I ran into the following concept in passing here. Let $G$ be a group and let $\phi$ be an automorphism of $G$. Let $P$ be a presentation for $G$ with $X$ the set of generators in $P$. Form a new group $P^\phi$ by appending to $P$ relations of the form $x = \phi(x)$ for all $x \in X$.

Is the isomorphism type of $P^\phi$ independent of the choice of $P$? Maybe I should assume $G$ is finitely presented and we are just working with finite presentations.

We say that $\phi$ "kills" $G$ (I know a bit dramatic) if $P^\phi = 1$ for some (all?) choices of $P$. Is there an equivalent way of saying that $\phi$ kills $G$ that doesn't mention presentations?

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    $\begingroup$ As to your first question, yes, $P^{\phi}$ is independent of the choice of $P$, as $x = \phi(x)$ for all $x \in X$ is equivalent to $g = \phi(g)$ for all $g \in G$. $\endgroup$ – Andreas Caranti Apr 24 at 7:09
  • $\begingroup$ This is usually called a semidirect product of $G$ with $Z$. $\endgroup$ – Moishe Kohan Apr 24 at 15:31

Since you like topology, let $M$ be a space with $\pi_1(M)=G$ and let $\phi$ be induced by a map $f:M\to M$. If you construct the mapping torus $$M_f=M\times [0,1]/(x,1)\sim(f(x),0),$$ its fundamental group is given by an HNN extension $$\pi_1(M_f) = \langle G,t\mid tgt^{-1}=\phi(g)\text{ for all $g\in G$}\rangle.$$ The $t$ corresponds to a loop that closes up the path ${*}\times [0,1]$ with some arc in $M$ (or: choose $f$ so that the basepoint of $M$ is a fixed point). If you then glue in a disk $D$ along this loop, you get $$\pi_1(M_f\cup D)=\langle G \mid g=\phi(g)\text{ for all $g\in G$}\rangle.$$ That this is independent of $M$, $f$, and $D$ is that the group presentation on the right does not mention them. Also, notice that if $G$ is finitely presented, so is $\pi_1(M_f\cup D)$ since using the presentation complex for $M$ gives $M_f\cup D$ a finite CW structure. (Equivalently, one can take $\pi_1(M_f/\partial D)$ to get the group in question.)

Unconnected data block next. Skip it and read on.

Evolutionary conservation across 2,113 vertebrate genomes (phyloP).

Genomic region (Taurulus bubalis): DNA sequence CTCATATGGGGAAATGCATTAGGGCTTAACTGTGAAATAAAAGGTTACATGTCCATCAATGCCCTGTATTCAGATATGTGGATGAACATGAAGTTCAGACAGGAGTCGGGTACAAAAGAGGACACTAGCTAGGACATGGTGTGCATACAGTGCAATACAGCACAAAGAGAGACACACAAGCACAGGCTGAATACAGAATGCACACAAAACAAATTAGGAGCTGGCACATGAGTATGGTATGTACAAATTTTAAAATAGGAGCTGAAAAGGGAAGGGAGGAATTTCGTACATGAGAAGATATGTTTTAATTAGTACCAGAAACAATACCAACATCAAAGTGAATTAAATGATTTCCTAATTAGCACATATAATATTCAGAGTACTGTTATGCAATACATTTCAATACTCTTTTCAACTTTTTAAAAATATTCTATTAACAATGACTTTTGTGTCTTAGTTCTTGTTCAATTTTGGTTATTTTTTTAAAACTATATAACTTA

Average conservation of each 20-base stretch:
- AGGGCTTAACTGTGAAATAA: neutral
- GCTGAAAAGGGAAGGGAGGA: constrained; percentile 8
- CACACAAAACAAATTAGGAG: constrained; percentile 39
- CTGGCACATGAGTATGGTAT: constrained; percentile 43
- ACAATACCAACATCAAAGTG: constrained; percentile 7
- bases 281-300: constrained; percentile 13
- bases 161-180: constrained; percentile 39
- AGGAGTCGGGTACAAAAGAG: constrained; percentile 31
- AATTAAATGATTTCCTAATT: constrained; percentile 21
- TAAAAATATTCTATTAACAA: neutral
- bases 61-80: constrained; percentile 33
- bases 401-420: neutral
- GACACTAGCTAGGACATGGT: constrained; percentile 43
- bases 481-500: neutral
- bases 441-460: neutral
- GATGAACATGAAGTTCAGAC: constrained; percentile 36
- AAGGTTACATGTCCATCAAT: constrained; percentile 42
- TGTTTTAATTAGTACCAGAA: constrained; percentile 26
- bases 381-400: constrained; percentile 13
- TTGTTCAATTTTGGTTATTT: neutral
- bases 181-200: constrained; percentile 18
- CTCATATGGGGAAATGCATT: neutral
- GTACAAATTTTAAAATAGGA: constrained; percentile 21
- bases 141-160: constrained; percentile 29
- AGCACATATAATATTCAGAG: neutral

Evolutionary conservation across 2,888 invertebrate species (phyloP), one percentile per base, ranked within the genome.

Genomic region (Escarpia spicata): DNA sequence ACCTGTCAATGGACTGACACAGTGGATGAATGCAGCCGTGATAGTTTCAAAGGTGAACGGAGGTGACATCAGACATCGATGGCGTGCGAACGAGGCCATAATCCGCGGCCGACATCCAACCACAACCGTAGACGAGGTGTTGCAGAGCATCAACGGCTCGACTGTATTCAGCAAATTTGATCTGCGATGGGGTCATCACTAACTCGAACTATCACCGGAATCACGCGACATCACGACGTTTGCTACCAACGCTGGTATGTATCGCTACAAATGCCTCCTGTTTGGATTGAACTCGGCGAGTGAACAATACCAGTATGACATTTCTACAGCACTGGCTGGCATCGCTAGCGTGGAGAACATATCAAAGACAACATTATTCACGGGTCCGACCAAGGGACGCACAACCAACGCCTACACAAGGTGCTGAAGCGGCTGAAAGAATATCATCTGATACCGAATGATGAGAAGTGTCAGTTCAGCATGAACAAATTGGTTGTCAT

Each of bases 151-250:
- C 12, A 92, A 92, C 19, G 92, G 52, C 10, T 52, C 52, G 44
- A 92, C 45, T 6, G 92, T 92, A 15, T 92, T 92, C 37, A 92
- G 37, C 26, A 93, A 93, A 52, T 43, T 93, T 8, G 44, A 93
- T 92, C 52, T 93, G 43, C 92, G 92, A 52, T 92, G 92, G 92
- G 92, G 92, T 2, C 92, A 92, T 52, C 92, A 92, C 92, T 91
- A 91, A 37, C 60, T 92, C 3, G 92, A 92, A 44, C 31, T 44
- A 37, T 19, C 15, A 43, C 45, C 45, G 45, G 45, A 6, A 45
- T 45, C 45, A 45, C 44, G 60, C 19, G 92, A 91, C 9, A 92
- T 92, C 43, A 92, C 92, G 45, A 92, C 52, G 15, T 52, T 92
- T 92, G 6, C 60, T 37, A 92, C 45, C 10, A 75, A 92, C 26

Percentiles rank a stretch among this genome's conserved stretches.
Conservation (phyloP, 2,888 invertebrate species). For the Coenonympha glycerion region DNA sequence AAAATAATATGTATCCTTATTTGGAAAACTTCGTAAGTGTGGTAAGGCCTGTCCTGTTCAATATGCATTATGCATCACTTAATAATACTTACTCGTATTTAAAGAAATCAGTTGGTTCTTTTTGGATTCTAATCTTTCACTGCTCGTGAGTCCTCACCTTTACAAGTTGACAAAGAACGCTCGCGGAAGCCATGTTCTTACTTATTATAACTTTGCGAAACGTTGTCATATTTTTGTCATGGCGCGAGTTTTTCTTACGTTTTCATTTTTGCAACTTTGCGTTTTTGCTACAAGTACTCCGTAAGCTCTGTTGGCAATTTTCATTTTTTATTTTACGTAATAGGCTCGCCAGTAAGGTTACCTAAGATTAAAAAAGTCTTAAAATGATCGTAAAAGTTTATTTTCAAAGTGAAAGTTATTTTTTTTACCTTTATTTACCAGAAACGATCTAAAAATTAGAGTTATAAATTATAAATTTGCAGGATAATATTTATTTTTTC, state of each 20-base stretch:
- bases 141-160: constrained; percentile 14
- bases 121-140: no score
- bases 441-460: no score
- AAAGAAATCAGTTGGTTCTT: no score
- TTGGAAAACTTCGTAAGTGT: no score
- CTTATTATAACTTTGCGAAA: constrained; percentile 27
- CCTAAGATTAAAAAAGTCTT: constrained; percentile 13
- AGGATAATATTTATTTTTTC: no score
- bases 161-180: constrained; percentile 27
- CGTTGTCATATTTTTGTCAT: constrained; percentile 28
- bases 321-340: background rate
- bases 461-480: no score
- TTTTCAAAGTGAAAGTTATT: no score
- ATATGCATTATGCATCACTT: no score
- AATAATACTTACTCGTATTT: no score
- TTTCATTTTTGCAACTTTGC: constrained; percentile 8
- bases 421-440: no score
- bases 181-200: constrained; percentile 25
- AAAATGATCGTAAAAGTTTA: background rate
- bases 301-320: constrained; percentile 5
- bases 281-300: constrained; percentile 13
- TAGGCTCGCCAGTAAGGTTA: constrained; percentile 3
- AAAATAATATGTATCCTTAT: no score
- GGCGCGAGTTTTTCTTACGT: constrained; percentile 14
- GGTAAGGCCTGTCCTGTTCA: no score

Underlying this is the normal closure of the subgroup $\langle g^{-1}\phi(g):g\in G\rangle$. The map $\phi$ "kills" $G$ iff the normal closure is all of $G$.

A weird equivalent statement is that $\phi$ "kills" $G$ iff, for every normal covering space of $M_f$ that $\partial D$ lifts to, that covering space has only one sheet.

Something I couldn't find a use for is that if $M$ is a $K(G,1)$, then $M_f$ is a $K(\pi_1(M_f),1)$. The problem is that collapsing the $*\times [0,1]$ loop seems like it might create nontrivial higher homotopy groups even if $\phi$ "kills" $G$. It would be interesting if $\phi$ "killing" $G$ means the collapsed $K(\pi_1(M_f),1)$ is contractible.

As an example, for a fibered knot $K\subset S^3$, the complement $S^3-\nu(K)$ is a mapping torus, with the monodromy inducing an automorphism $\phi:\pi_1(S)\to \pi_1(S)$ where $S$ is some leaf, a once-punctured compact oriented surface. The monodromy is isotopic to one with a fixed point on the boundary of $S$, so there is a meridian that serves the role of $t$ for $\pi_1(S^3-\nu(K))$ as an HNN extension. Gluing in a thickened disk along this meridian results in a space that is homeomorphic to $S^3-B^3$, so not only does $\phi$ "kill" $\pi_1(S)$, but the resulting collapsed mapping torus is contractible.


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